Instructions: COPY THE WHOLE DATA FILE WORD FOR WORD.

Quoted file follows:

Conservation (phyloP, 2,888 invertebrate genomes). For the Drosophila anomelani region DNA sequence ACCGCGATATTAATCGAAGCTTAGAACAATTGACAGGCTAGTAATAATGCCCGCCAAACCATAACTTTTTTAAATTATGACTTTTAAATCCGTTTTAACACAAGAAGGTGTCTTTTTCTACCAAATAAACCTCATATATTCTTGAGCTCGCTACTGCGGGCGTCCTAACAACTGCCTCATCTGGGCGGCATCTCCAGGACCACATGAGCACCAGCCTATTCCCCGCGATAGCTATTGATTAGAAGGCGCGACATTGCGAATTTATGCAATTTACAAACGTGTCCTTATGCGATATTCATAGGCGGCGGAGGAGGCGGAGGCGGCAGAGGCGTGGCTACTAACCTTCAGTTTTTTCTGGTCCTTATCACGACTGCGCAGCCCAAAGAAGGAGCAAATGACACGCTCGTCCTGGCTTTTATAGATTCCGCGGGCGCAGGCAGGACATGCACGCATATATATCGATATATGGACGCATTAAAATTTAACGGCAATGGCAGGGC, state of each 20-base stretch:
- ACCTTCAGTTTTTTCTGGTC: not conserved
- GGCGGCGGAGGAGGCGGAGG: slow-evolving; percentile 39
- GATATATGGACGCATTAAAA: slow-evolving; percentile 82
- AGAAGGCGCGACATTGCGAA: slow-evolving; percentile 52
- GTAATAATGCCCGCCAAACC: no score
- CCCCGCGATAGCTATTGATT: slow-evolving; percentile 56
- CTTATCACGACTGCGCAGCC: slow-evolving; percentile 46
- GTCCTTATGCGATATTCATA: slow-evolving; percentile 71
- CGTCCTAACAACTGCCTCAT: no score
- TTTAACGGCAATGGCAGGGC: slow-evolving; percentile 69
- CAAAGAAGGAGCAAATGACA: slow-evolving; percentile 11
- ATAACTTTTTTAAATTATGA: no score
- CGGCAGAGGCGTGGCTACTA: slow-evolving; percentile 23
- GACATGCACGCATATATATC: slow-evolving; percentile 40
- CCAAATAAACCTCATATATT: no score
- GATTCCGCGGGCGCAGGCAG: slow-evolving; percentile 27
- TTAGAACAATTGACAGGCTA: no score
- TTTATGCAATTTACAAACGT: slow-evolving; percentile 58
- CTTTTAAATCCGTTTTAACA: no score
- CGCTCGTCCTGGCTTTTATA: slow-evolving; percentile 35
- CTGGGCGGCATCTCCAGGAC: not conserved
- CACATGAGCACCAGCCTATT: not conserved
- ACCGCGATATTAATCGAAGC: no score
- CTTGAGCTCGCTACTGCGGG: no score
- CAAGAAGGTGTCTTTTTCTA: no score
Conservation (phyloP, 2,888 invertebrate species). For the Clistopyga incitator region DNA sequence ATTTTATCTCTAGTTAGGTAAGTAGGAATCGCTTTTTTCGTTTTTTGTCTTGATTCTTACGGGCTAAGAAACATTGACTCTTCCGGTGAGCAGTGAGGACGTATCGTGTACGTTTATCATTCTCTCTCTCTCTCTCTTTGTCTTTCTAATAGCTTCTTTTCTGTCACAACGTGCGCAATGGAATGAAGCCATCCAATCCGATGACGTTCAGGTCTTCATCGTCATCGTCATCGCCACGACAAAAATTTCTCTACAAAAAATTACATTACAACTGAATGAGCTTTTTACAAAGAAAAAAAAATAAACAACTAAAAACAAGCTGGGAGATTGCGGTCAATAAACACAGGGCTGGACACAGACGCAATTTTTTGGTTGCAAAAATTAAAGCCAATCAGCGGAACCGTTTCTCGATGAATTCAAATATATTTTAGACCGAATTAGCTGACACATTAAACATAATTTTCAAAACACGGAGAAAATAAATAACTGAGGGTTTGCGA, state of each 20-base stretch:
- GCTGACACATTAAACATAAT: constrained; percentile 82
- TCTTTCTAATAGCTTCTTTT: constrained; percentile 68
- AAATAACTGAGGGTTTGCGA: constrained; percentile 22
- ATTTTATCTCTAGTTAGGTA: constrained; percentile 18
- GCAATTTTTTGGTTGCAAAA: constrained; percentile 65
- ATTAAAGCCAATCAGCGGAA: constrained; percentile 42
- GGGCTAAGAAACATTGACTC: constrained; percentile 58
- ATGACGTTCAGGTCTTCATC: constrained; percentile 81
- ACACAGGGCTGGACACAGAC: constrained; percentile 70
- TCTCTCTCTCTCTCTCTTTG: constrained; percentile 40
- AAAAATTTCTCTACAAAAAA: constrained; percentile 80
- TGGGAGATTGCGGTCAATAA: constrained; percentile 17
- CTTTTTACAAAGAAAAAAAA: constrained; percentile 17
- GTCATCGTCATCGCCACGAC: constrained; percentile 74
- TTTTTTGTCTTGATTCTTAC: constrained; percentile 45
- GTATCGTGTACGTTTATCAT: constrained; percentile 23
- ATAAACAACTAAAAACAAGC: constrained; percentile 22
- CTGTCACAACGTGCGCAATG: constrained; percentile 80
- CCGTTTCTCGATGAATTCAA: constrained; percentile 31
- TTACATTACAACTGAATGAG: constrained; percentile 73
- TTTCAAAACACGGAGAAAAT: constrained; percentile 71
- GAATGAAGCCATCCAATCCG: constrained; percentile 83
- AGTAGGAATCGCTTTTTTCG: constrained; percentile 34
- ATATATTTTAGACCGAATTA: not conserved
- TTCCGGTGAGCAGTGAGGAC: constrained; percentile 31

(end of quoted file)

Conservation (phyloP, 2,888 invertebrate genomes). For the Drosophila anomelani region DNA sequence ACCGCGATATTAATCGAAGCTTAGAACAATTGACAGGCTAGTAATAATGCCCGCCAAACCATAACTTTTTTAAATTATGACTTTTAAATCCGTTTTAACACAAGAAGGTGTCTTTTTCTACCAAATAAACCTCATATATTCTTGAGCTCGCTACTGCGGGCGTCCTAACAACTGCCTCATCTGGGCGGCATCTCCAGGACCACATGAGCACCAGCCTATTCCCCGCGATAGCTATTGATTAGAAGGCGCGACATTGCGAATTTATGCAATTTACAAACGTGTCCTTATGCGATATTCATAGGCGGCGGAGGAGGCGGAGGCGGCAGAGGCGTGGCTACTAACCTTCAGTTTTTTCTGGTCCTTATCACGACTGCGCAGCCCAAAGAAGGAGCAAATGACACGCTCGTCCTGGCTTTTATAGATTCCGCGGGCGCAGGCAGGACATGCACGCATATATATCGATATATGGACGCATTAAAATTTAACGGCAATGGCAGGGC, state of each 20-base stretch:
- ACCTTCAGTTTTTTCTGGTC: not conserved
- GGCGGCGGAGGAGGCGGAGG: slow-evolving; percentile 39
- GATATATGGACGCATTAAAA: slow-evolving; percentile 82
- AGAAGGCGCGACATTGCGAA: slow-evolving; percentile 52
- GTAATAATGCCCGCCAAACC: no score
- CCCCGCGATAGCTATTGATT: slow-evolving; percentile 56
- CTTATCACGACTGCGCAGCC: slow-evolving; percentile 46
- GTCCTTATGCGATATTCATA: slow-evolving; percentile 71
- CGTCCTAACAACTGCCTCAT: no score
- TTTAACGGCAATGGCAGGGC: slow-evolving; percentile 69
- CAAAGAAGGAGCAAATGACA: slow-evolving; percentile 11
- ATAACTTTTTTAAATTATGA: no score
- CGGCAGAGGCGTGGCTACTA: slow-evolving; percentile 23
- GACATGCACGCATATATATC: slow-evolving; percentile 40
- CCAAATAAACCTCATATATT: no score
- GATTCCGCGGGCGCAGGCAG: slow-evolving; percentile 27
- TTAGAACAATTGACAGGCTA: no score
- TTTATGCAATTTACAAACGT: slow-evolving; percentile 58
- CTTTTAAATCCGTTTTAACA: no score
- CGCTCGTCCTGGCTTTTATA: slow-evolving; percentile 35
- CTGGGCGGCATCTCCAGGAC: not conserved
- CACATGAGCACCAGCCTATT: not conserved
- ACCGCGATATTAATCGAAGC: no score
- CTTGAGCTCGCTACTGCGGG: no score
- CAAGAAGGTGTCTTTTTCTA: no score
Conservation (phyloP, 2,888 invertebrate species). For the Clistopyga incitator region DNA sequence ATTTTATCTCTAGTTAGGTAAGTAGGAATCGCTTTTTTCGTTTTTTGTCTTGATTCTTACGGGCTAAGAAACATTGACTCTTCCGGTGAGCAGTGAGGACGTATCGTGTACGTTTATCATTCTCTCTCTCTCTCTCTTTGTCTTTCTAATAGCTTCTTTTCTGTCACAACGTGCGCAATGGAATGAAGCCATCCAATCCGATGACGTTCAGGTCTTCATCGTCATCGTCATCGCCACGACAAAAATTTCTCTACAAAAAATTACATTACAACTGAATGAGCTTTTTACAAAGAAAAAAAAATAAACAACTAAAAACAAGCTGGGAGATTGCGGTCAATAAACACAGGGCTGGACACAGACGCAATTTTTTGGTTGCAAAAATTAAAGCCAATCAGCGGAACCGTTTCTCGATGAATTCAAATATATTTTAGACCGAATTAGCTGACACATTAAACATAATTTTCAAAACACGGAGAAAATAAATAACTGAGGGTTTGCGA, state of each 20-base stretch:
- GCTGACACATTAAACATAAT: constrained; percentile 82
- TCTTTCTAATAGCTTCTTTT: constrained; percentile 68
- AAATAACTGAGGGTTTGCGA: constrained; percentile 22
- ATTTTATCTCTAGTTAGGTA: constrained; percentile 18
- GCAATTTTTTGGTTGCAAAA: constrained; percentile 65
- ATTAAAGCCAATCAGCGGAA: constrained; percentile 42
- GGGCTAAGAAACATTGACTC: constrained; percentile 58
- ATGACGTTCAGGTCTTCATC: constrained; percentile 81
- ACACAGGGCTGGACACAGAC: constrained; percentile 70
- TCTCTCTCTCTCTCTCTTTG: constrained; percentile 40
- AAAAATTTCTCTACAAAAAA: constrained; percentile 80
- TGGGAGATTGCGGTCAATAA: constrained; percentile 17
- CTTTTTACAAAGAAAAAAAA: constrained; percentile 17
- GTCATCGTCATCGCCACGAC: constrained; percentile 74
- TTTTTTGTCTTGATTCTTAC: constrained; percentile 45
- GTATCGTGTACGTTTATCAT: constrained; percentile 23
- ATAAACAACTAAAAACAAGC: constrained; percentile 22
- CTGTCACAACGTGCGCAATG: constrained; percentile 80
- CCGTTTCTCGATGAATTCAA: constrained; percentile 31
- TTACATTACAACTGAATGAG: constrained; percentile 73
- TTTCAAAACACGGAGAAAAT: constrained; percentile 71
- GAATGAAGCCATCCAATCCG: constrained; percentile 83
- AGTAGGAATCGCTTTTTTCG: constrained; percentile 34
- ATATATTTTAGACCGAATTA: not conserved
- TTCCGGTGAGCAGTGAGGAC: constrained; percentile 31